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    China's Bird Flu Might Someday Spread More Easily

    For now, however, the virus doesn't transfer well from human to human, experts say


    Bresee noted that, so far, the H7N9 virus does not spread easily from human to human, but it is still concerning.

    "It can cause severe disease and deaths in humans. The one thing that gives us comfort so far is that it doesn't seem to be able to spread efficiently between humans and that's what allows a flu virus to develop into a pandemic virus," he said.

    Not only is the CDC watching this virus, Bresee said: "The whole world is watching."

    Within the United States, the CDC has told state health departments what to look for and how to test for H7N9, Bresee said.

    The agency is studying the virus, watching for mutations and trying to understand what medicines work against it. Moreover, the CDC is developing a vaccine against the H7N9 flu, he said.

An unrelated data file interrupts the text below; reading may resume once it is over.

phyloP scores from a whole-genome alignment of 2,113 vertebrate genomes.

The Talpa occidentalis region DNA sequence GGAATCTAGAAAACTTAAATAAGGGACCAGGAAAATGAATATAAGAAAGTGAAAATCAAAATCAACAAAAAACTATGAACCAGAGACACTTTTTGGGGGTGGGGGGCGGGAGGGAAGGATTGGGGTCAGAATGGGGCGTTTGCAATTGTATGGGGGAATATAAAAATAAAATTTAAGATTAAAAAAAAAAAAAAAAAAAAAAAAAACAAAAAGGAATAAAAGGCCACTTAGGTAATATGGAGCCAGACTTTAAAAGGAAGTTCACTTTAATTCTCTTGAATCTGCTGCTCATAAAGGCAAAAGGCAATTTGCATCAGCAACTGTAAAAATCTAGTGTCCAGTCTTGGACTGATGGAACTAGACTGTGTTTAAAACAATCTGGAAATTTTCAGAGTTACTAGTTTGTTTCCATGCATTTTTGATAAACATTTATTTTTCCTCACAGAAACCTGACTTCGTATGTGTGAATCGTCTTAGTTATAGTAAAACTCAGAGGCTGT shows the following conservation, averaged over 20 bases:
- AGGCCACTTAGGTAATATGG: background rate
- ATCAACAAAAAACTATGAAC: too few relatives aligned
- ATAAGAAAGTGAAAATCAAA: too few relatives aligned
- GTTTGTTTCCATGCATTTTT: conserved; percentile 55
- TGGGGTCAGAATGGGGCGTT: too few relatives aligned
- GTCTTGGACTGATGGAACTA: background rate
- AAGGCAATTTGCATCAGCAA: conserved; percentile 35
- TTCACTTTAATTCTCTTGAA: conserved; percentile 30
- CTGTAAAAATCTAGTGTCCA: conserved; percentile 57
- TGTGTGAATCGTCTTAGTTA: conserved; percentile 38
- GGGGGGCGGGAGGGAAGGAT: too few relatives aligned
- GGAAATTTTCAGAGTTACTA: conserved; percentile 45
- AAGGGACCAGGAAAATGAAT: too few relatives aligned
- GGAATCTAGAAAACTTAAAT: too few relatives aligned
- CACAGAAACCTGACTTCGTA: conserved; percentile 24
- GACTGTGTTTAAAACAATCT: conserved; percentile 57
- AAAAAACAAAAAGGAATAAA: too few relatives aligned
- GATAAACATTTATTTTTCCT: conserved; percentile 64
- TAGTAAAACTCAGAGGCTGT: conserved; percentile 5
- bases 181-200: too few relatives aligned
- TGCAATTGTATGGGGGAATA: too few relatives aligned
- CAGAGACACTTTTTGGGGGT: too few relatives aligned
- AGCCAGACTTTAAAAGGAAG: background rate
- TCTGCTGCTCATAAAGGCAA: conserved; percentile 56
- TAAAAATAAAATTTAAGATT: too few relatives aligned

"When the virus was first discovered and we got our samples here at CDC, we started vaccine development right away," Bresee said. "The U.S. government is developing and testing vaccines just in case we need to use them at some point."

    The Chinese researchers investigated the virus from a variety of sources.

    Chen's team identified dozens of H7N9 strains from more than 10,000 samples taken from poultry markets, poultry farms, wild bird habitats and slaughterhouses across China.

    The researchers looked at the genetic makeup of these strains, comparing them with the genetic makeup of five of the strains found in people.

    All strains of the virus could go to airway receptors in humans, and some could be transmitted to birds as well.

    All of the H7N9 strains from birds easily went to chickens, ducks and mice without causing any disease. The human strains, however, caused mice to lose up to 30 percent of their body weight, the researchers said.

    In addition, one of the human strains easily went from ferret to ferret.

    Whether the virus will mutate, making it easier to transmit from human to human, is not assured, Siegel said.

    "That's probably better left to science fiction, because mutations also occur that make something more benign," he said.

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